Thursday, July 14, 2016

World Cup 2016: Spotlight on Italy

By Bex McLaughlin and Matt O’Connor, with additional reporting by Niccolò Andrea and Claudio Svaluto

Note: An Italian translation will be added to the article in the coming days.

Quidditch’s beginnings in Italy can be traced to Dec. 2011 after Michele Clabassi, who would become the first president of Associazione Italiana Quidditch (AIQ), watched YouTube videos of World Cup V which had just taken place the previous month in New York City. He then launched the national governing body’s (NGB) Facebook page and translated the rulebook. Word of the game spread incredibly fast, with three teams competing at the first Italian nationals in June of 2012.

Now there are eight fully-fledged competitive Italian teams, with a further eight in development. Teams are spread around the country with two in the capital (Virtute Romana Quidditch and SPQR Quidditch Roma), Hinkypunks Bologna Quidditch, Milano Meneghins Quidditch, and Green-Tauros Quidditch Torino in the north, and Lunatica Quidditch Club in the far south in Brindisi. Despite students forming a sizable proportion of Italy’s current player base, there are no university teams in Italy, only community teams

The competitive eight met most recently in May for the Italian national championship, Torneo Nazionale Quidditch 2016, where Virtute Romana Quidditch took the title, beating previous champions Green-Tauros in snitch range in the final. AIQ is currently the only European NGB to organise its nationals after the European Quidditch Cup (EQC) of that season, so Romana secured their place for EQC 2017 in the 2015-16 season. There are also hopes for an Italian league in the coming seasons.

Virtute Romana playing at European Quidditch Cup 2016 | Photo Credit: Ajantha Abey Quidditch Photography
Italian quidditch has been represented at all four EQCs so far, including the first one in 2012 where five French and one Italian team challenged one other. Both the 2015 European Games and EQC 2016 took place in small towns in Italy: Sarteano and Gallipoli respectively. The tourist board of Tuscany was keen to get visitors to a somewhat out-of-the-way place, and the hotel complex in Gallipoli was eager to fill its rooms in the off-season. 

Despite such prominence within international quidditch, Italy is not known for providing referees. European quidditch runs in English, and the lack of English fluency in the country stymie that aspect of involvement. This also comes through in the Italian playing style, with some Italian competitors playing hard and fast with the rules.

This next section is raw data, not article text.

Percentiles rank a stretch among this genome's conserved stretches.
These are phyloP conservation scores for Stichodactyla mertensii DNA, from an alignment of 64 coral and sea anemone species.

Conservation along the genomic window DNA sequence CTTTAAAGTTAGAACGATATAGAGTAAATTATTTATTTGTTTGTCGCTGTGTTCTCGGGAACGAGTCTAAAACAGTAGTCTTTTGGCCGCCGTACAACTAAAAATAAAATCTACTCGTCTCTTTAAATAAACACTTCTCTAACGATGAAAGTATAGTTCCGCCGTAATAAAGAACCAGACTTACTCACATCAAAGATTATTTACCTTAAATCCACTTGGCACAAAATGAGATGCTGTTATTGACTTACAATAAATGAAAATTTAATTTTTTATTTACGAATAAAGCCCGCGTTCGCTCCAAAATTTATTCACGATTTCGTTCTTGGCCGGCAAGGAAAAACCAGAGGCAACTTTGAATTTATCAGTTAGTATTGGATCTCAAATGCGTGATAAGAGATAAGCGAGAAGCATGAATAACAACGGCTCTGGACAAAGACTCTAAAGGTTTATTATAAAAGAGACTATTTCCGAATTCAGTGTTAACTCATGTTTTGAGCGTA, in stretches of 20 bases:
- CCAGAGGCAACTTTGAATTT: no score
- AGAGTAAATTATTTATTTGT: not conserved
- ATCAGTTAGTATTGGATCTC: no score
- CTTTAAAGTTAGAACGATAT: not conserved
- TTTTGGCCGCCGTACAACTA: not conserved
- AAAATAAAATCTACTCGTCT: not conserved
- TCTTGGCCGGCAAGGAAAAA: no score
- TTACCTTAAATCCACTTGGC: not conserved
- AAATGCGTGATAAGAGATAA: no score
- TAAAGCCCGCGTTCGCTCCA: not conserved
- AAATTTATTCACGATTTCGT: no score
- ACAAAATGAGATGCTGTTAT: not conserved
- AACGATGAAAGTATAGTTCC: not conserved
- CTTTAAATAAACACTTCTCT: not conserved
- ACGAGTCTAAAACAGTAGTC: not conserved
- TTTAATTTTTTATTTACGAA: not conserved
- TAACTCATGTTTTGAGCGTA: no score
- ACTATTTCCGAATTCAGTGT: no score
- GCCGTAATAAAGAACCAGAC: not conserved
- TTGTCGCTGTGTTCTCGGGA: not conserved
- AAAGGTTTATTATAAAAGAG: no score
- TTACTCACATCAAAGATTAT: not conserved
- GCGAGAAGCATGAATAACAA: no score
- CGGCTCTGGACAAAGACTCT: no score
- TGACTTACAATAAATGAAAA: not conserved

The Italian National Team competed at European Games 2015, ending their run by cold catching against the Belgians in the quarterfinals with a score of 90-30*. This was disappointing to some analysts, given that the Italians had home advantage with a full roster and crowd support. 

The Squad
Italy held two tryouts for players interested in joining the national team, after which they published a list of hopefuls on their website. On June 9 they published the official roster, featuring 21 players and eight reserves.

The team is led by coach Michele Clabassi, together with vice-coach and trainer Dennis Rossini, both of whom will be playing as chasers during the tournament.

Coach Michele Clabassi playing for Milano Meneghins Quidditch at European Quidditch Cup 2016 | Photo Credit: Kieran Harris, courtesy of Ajantha Abey Quidditch Photography

The Roster (by Position)
Walid Benfadel (Green-Tauros Quidditch Torino)
Gabriele Cocino (Virtute Romana Quidditch)
Alessandro Delle Grazie (Lunatica Quidditch Club)

Marco Anglano (Lunatica Quidditch Club)
Giulia Antonaci (Lunatica Quidditch Club)
Erika Crociani (Siena Ghibellines Quidditch Club)
Michele Genovese (Green-Tauros Quidditch Torino)
Francesco La Malfa (Green-Tauros Quidditch Torino)
Edoardo Rubino (Virtute Romana Quidditch)
Federica Zagordo (Hinkypunks Bologna Quidditch)

Michele Clabassi (Milano Meneghins)
Maria Lucia De Luca (Milano Meneghins)
Andrea Miglietta (Lunatica Quidditch Club)
Oriana Pallaoro (Hinkypunks Bologna Quidditch)
Francesco Peciccia (Green-Tauros Quidditch Torino)
Giorgia Quinti (Virtute Romana Quidditch)
Dennis Rossini (Milano Meneghins)
Claudio Svaluto (Taxes Quidditch, UK)
Octavian Tulbure (Green-Tauros Quidditch Tornio)

Luca Donati (Hinkypunks Bologna Quidditch)
Francesco Ermini (Milano Meneghins)

Interview with Michele Clabassi and Dennis Rossini
We talked with Italy’s coach Michele Clabassi and vice-coach and trainer Denis Rossini about the team, the players, and their goals for the first time the national team will play outside of Italy.

Quidditch Post: What are your goals for this tournament?
Michele Clabassi: Improve from last year. Less banally said, as a minimum target we would like to improve our position among European teams from European Games, and in the process try to beat at least one of the teams in Pod 1.

QP: What will your team need to do to accomplish these goals?
Dennis Rossini: Playing as a team. Italy is still partially tied to the “hero-ball” style: ball to one player and wait to see what happens. We need to function as a unit made of 6-7 players. Furthermore, we need to not underestimate physical training, in which we still need to catch up with the favourites in the competition.

QP: How is your team preparing for World Cup?
MC: We had two trainings, both in Bologna, in addition to two tryout events around Italy, all with a mix of conditioning, drills on technique, strategy, and scrimmages. The last step before the tournament will be trainings in Frankfurt.

QP: What impact do you anticipate World Cup having on quidditch in your country?
DR: Starting with tryouts, the wider goal for the National Team has been to contribute to an all-round improvement for Italian players and teams. World Cup will be the culmination of this work, allowing players from several teams a chance to face the best that quidditch has to offer at a global level. I expect this will bring us even more competition in national events next year and better results from teams that will represent us at EQC.